In the first chapter of her autobiography Sipping Tea with Buddha and Christ , Alexa Benson-Valavanis tells the story of an old man in London who was trapped in a dead end alley by three young men. Certain that he would be beaten and robbed, and knowing that “fight or flight” were not viable options, he searched for another way. And then it came to him, he “…turned to face his attackers, opened his umbrella, and started dancing and singing like a mad fool. The men froze… [they] were so startled…they left the old man… unharmed.”

In the early 1970s I found myself in a similar situation, trapped on a deserted New York City subway platform by two young men armed with lead pipes. Like the old man, I had no place to run and no chance of winning a fight, so I had to figure out another way. With my waist-length hair, no shirt, and Kelty backpack, I knew I looked unusual. Deciding to add the unexpected to the unusual, I flashed a stupid Gomer Pyle grin, walked up to them and let out the most ear piercing Minnie Pearl “How-Dee” I could muster. It set them back on their heels, and I could see in their eyes that they were confused. Not wanting to lose my advantage, I spun a yarn, which was actually true, about hopping trains and hitchhiking to see my sister on Staten Island. However, I deviated from the truth when I claimed to be broke – and panhandled my muggers. “Man, we’re supposed to be rolling you,” was the retort from one of my assailants. To which I replied, “You mean like down a hill?” and again flashed my Gomer Pyle grin. The other guy dropped his hands and, in exasperation, ordered his accomplice to “Give him the money.”

A study by Deutsche Bank, quoted in The Economist, suggests that investors may also be backed into a corner. Their statistics show “The average… prices of equities, bonds, and residential property… is above the level of 2007 and close to an all-time high.” With valuations so high, investors are worried. These financial concerns can, writes author Jason Zweig, “…ignite the same fundamental fears you would feel if you encountered a charging tiger, got caught in a burning forest, or stood on the crumbling edge of a cliff.” And, just like the innate reactions both I and the old man had to physical danger, the book Portfolio First Aid informs us that “Adversity in the markets is almost without exception met by the most basic instinctive human response of fight or flight.”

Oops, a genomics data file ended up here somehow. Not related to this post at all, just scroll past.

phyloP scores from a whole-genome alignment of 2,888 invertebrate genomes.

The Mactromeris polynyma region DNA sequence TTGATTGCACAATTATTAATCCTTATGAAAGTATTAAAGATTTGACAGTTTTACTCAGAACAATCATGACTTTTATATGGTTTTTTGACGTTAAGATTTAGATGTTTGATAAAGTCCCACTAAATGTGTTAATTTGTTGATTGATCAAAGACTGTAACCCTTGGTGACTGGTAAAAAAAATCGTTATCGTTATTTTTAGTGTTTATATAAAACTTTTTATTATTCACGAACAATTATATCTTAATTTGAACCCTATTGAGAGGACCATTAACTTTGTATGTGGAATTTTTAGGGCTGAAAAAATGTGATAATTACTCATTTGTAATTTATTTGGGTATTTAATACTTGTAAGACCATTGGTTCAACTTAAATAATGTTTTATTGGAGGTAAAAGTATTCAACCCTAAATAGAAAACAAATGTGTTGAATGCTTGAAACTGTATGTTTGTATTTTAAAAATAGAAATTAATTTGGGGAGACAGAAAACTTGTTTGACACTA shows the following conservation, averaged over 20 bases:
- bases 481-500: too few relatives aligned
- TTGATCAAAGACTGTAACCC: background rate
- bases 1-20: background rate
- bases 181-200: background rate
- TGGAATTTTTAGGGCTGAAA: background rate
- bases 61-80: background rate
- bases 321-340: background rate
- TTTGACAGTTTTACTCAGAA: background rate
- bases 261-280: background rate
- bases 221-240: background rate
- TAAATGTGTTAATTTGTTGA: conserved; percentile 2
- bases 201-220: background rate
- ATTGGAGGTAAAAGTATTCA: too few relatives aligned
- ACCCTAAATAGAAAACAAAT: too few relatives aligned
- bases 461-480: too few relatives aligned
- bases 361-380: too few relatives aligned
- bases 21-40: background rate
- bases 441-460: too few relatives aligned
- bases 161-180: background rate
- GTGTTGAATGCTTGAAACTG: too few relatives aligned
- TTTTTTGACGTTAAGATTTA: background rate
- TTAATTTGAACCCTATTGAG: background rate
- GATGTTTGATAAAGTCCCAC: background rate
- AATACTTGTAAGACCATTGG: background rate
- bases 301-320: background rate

In recent years, the fight portion of the response has triggered a rush by investors to alternative investments in an attempt to maintain returns or to dampen losses by improving diversification. But the consulting firm, McKinsey & Company, reveals that the boom in alternative investments is something of a paradox, because the returns “…have lagged behind the broader market indexes.” And Larry Swedroe, in Beware of Alternative Investments, questions the diversification claims because alternatives “…have exposure to the same factors that explain the returns and volatility of publicly available stocks and bonds… [and they become more correlated with stocks and bonds when there is a] flight to quality.”

The flight to quality is the other end of the spectrum from the fight response. Investopedia.comdefines it as “The action of investors moving their capital… to the safest possible investment vehicles [such as] … government securities and money market funds.” According to the Association of Individual Investors, “Such an action limits the immediate damage to a portfolio, but can cause an investor to miss out on the big rebound that follows a large drop by not jumping back into stocks soon enough.”

The old man and I resisted the instinctive response to imminent bodily harm and survived. Warren Buffet has shown that if you can resist the instinctive response to looming financial danger you cannot only survive but even prosper. He calls alternative investments “a fool’s game” and sees volatility as… “a buying opportunity.” So, when you’re gripped by fear, and fight or flight seem to be the only options, it’s time to stop and think of another way. If you don’t, you could suffer a severe financial mugging.

Article by Guerdon Ely

Guerdon T. Ely has over 25 years of experience as a financial planner and investment adviser. He is the author of Uncertainty is a Certainty: Fables for Fiduciaries, a book on prudent fiduciary investing. He is the creator and developer of two highly regarded retirement distribution software programs, MRD-Determinator and Pre-Determinator, which have been reviewed in MorningstarAdvisor.Com, Investment Advisor, Accounting Today, and WebCPA. Mr. Ely received a Master of Business Administration degree from California State University, Chico after graduating from the University of California at Santa Barbara with a degree in Economics. He is a Certified Financial Planner™, an Accredited Investment Fiduciary Analyst™, and a Chartered Financial Consultant™.

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